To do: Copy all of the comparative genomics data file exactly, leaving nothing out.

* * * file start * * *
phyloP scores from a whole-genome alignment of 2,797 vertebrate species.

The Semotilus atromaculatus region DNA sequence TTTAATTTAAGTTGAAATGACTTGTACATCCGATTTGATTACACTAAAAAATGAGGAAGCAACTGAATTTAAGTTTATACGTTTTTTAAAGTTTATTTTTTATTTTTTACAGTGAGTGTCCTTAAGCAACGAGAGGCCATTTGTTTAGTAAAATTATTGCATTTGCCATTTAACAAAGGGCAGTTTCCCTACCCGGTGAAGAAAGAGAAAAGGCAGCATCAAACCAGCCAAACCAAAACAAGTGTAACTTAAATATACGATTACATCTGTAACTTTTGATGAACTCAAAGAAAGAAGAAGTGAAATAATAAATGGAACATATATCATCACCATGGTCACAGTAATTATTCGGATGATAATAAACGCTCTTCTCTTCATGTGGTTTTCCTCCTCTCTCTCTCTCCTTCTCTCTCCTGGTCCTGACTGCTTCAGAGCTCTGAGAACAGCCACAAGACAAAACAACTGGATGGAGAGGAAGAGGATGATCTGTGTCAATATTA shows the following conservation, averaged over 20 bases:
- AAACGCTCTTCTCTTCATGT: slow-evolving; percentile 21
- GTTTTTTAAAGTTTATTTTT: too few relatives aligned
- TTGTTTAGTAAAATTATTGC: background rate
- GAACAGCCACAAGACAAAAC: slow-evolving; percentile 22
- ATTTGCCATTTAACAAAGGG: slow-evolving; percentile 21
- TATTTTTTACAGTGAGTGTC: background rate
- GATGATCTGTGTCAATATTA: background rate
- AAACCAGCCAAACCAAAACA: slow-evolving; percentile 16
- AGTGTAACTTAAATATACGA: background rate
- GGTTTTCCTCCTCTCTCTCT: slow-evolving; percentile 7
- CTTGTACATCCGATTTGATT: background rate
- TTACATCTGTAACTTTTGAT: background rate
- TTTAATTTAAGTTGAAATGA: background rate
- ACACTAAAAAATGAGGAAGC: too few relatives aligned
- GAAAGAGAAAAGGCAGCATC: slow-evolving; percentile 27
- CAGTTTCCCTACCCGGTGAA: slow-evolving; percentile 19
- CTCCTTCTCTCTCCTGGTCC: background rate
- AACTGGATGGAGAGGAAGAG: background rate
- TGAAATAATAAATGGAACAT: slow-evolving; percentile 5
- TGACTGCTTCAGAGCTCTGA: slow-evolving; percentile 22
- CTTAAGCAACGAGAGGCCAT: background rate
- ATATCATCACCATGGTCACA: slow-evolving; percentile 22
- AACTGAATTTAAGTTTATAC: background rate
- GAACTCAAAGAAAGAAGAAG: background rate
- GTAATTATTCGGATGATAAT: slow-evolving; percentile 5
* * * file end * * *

phyloP scores from a whole-genome alignment of 2,797 vertebrate species.

The Semotilus atromaculatus region DNA sequence TTTAATTTAAGTTGAAATGACTTGTACATCCGATTTGATTACACTAAAAAATGAGGAAGCAACTGAATTTAAGTTTATACGTTTTTTAAAGTTTATTTTTTATTTTTTACAGTGAGTGTCCTTAAGCAACGAGAGGCCATTTGTTTAGTAAAATTATTGCATTTGCCATTTAACAAAGGGCAGTTTCCCTACCCGGTGAAGAAAGAGAAAAGGCAGCATCAAACCAGCCAAACCAAAACAAGTGTAACTTAAATATACGATTACATCTGTAACTTTTGATGAACTCAAAGAAAGAAGAAGTGAAATAATAAATGGAACATATATCATCACCATGGTCACAGTAATTATTCGGATGATAATAAACGCTCTTCTCTTCATGTGGTTTTCCTCCTCTCTCTCTCTCCTTCTCTCTCCTGGTCCTGACTGCTTCAGAGCTCTGAGAACAGCCACAAGACAAAACAACTGGATGGAGAGGAAGAGGATGATCTGTGTCAATATTA shows the following conservation, averaged over 20 bases:
- AAACGCTCTTCTCTTCATGT: slow-evolving; percentile 21
- GTTTTTTAAAGTTTATTTTT: too few relatives aligned
- TTGTTTAGTAAAATTATTGC: background rate
- GAACAGCCACAAGACAAAAC: slow-evolving; percentile 22
- ATTTGCCATTTAACAAAGGG: slow-evolving; percentile 21
- TATTTTTTACAGTGAGTGTC: background rate
- GATGATCTGTGTCAATATTA: background rate
- AAACCAGCCAAACCAAAACA: slow-evolving; percentile 16
- AGTGTAACTTAAATATACGA: background rate
- GGTTTTCCTCCTCTCTCTCT: slow-evolving; percentile 7
- CTTGTACATCCGATTTGATT: background rate
- TTACATCTGTAACTTTTGAT: background rate
- TTTAATTTAAGTTGAAATGA: background rate
- ACACTAAAAAATGAGGAAGC: too few relatives aligned
- GAAAGAGAAAAGGCAGCATC: slow-evolving; percentile 27
- CAGTTTCCCTACCCGGTGAA: slow-evolving; percentile 19
- CTCCTTCTCTCTCCTGGTCC: background rate
- AACTGGATGGAGAGGAAGAG: background rate
- TGAAATAATAAATGGAACAT: slow-evolving; percentile 5
- TGACTGCTTCAGAGCTCTGA: slow-evolving; percentile 22
- CTTAAGCAACGAGAGGCCAT: background rate
- ATATCATCACCATGGTCACA: slow-evolving; percentile 22
- AACTGAATTTAAGTTTATAC: background rate
- GAACTCAAAGAAAGAAGAAG: background rate
- GTAATTATTCGGATGATAAT: slow-evolving; percentile 5